India’s manufacturing sector output slipped to a seven-month low of 51.2 in September, as order flow turned sluggish amid “difficult economic climate”, a Nikkei survey said on Thursday.
The Nikkei India Manufacturing PMI — a composite monthly indicator of manufacturing performance — stood at 51.2 in September, down from 52.3 in August.
A figure above 50 represents expansion while one below that level means contraction.
“Despite having been supported by sustained increases in new work, growth of Indian manufacturing production in September was weighed down by a difficult economic climate,” Pollyanna De Lima, Economist at Markit and author of the report, said.
Nonetheless, the region’s growth prospects for the July-September quarter are encouraging. According to PMI data, the manufacturing sector looks set to provide a stronger contribution to GDP than it did in the April-June quarter, Lima added.
According to the survey, PMI was weighed down by slower increases in new orders and output as growth of new work moderated to the weakest since June, reflecting challenging economic conditions.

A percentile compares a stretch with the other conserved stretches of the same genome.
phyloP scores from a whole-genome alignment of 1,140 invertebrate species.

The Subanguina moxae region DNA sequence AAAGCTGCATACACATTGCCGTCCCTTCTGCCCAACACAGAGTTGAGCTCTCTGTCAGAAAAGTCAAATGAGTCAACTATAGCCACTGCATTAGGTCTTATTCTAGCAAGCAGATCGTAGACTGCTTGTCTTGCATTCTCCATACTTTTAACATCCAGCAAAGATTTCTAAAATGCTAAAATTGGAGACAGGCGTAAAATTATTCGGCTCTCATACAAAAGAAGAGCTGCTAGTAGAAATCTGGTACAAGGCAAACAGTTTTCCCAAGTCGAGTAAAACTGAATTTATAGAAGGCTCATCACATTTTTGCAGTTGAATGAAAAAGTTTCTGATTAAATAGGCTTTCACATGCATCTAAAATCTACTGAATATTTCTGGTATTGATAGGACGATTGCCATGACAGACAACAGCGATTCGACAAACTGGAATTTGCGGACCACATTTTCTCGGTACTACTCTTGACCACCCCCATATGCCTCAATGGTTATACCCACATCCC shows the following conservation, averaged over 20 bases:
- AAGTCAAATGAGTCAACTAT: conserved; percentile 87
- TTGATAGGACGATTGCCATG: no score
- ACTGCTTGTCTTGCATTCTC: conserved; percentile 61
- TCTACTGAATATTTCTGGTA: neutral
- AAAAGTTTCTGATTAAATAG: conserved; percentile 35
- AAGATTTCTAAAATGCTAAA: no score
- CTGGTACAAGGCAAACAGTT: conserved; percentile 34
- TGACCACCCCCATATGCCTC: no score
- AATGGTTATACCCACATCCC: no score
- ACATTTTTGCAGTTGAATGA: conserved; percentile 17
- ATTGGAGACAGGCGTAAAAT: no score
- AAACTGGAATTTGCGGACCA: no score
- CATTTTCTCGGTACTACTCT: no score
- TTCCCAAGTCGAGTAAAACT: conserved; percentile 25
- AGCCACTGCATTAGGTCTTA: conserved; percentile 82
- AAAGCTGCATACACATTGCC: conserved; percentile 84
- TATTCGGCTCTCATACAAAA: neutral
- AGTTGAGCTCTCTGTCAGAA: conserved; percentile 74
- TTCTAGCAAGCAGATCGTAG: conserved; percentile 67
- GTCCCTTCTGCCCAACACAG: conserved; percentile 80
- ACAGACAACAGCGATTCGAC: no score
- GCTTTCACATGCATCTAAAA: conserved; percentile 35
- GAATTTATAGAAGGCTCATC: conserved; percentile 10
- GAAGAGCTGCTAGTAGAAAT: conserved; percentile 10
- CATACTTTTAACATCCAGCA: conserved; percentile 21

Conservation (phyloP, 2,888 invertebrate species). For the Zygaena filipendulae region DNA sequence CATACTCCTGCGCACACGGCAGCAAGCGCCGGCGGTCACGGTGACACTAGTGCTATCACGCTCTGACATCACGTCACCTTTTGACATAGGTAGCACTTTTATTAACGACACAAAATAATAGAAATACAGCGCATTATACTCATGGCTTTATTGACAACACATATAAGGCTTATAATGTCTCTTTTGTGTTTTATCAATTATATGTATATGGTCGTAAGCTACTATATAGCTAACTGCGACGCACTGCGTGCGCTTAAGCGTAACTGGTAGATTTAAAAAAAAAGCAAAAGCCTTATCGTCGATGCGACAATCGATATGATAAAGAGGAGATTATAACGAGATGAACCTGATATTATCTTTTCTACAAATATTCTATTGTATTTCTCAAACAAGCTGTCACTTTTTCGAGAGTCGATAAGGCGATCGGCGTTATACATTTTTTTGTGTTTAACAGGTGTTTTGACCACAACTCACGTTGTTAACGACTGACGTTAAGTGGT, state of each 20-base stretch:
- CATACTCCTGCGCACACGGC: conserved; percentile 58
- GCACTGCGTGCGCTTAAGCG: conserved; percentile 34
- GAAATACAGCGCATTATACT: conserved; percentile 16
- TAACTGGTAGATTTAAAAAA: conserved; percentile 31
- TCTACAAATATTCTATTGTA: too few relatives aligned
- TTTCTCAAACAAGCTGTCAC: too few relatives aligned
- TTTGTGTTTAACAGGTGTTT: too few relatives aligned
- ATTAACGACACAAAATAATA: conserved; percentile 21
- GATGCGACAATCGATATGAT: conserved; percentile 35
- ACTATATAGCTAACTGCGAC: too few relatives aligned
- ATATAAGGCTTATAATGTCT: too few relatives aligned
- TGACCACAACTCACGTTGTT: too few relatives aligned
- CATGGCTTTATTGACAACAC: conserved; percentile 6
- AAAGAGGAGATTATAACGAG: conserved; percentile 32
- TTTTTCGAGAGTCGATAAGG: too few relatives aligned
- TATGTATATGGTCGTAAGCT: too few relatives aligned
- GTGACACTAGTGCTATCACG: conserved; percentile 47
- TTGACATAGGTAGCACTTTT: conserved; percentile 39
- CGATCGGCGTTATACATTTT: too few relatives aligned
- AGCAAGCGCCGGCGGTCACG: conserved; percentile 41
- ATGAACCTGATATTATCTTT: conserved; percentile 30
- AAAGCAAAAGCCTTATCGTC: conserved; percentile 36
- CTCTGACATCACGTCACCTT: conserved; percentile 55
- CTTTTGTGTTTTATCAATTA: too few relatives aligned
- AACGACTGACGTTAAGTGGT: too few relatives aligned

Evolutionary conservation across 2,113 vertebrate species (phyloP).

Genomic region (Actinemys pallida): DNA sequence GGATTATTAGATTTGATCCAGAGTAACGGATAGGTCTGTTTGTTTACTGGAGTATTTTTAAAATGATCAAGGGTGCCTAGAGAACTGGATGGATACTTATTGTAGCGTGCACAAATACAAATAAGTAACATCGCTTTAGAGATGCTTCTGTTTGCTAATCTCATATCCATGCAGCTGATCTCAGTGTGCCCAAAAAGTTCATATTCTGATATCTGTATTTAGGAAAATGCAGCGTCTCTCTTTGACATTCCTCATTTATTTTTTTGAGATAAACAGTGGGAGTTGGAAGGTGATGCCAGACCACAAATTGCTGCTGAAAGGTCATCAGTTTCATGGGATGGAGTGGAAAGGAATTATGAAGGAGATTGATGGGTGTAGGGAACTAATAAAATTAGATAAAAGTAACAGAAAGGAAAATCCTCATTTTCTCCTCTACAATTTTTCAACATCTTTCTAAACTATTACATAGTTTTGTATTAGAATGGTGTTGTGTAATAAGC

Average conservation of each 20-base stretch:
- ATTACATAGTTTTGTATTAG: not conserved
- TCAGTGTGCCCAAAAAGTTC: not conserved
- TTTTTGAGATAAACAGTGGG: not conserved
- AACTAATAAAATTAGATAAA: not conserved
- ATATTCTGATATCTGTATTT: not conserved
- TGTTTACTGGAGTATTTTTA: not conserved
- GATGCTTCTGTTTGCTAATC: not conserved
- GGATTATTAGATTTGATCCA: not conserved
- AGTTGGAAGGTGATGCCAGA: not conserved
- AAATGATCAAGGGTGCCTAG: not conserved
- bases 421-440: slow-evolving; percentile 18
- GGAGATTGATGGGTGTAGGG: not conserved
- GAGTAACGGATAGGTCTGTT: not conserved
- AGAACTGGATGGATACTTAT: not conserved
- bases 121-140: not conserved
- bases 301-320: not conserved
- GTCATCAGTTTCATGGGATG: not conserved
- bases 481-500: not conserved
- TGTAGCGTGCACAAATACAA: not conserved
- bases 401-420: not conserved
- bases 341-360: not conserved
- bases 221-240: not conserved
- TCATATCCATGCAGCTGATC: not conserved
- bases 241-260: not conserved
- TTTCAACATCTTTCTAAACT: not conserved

Sluggish rise in new business inflows and a cautious approach to costs reportedly led Indian manufacturers to shed jobs in September.
“Slower increases in new business inflows have hindered firms’ ability to recruit. The sector’s labour market was squeezed in September as companies attempted to minimize operating costs,” Lima said.
On prices front, the report said that input costs eased for the second consecutive month and Indian manufacturers passed lower input costs on to clients.
“Goods producers benefited from a downswing in commodity prices. Input costs decreased for the second month running in September, a situation not seen since the financial crisis.
“This provided firms with more room for price negotiation and selling prices were lowered on an average, improving manufacturers’ competitiveness,” Lima added.
Meanwhile, Reserve Bank Governor Raghuram Rajan, on Tuesday, effected a more-than-expected interest rate cut of half a per cent to boost the economy.
Moreover, the RBI has also lowered its economic growth forecast for the current fiscal to 7.4 per cent from its previous projection of 7.6 per cent.
The April-June quarter GDP slipped to 7 per cent from 7.5 per cent in the preceding quarter.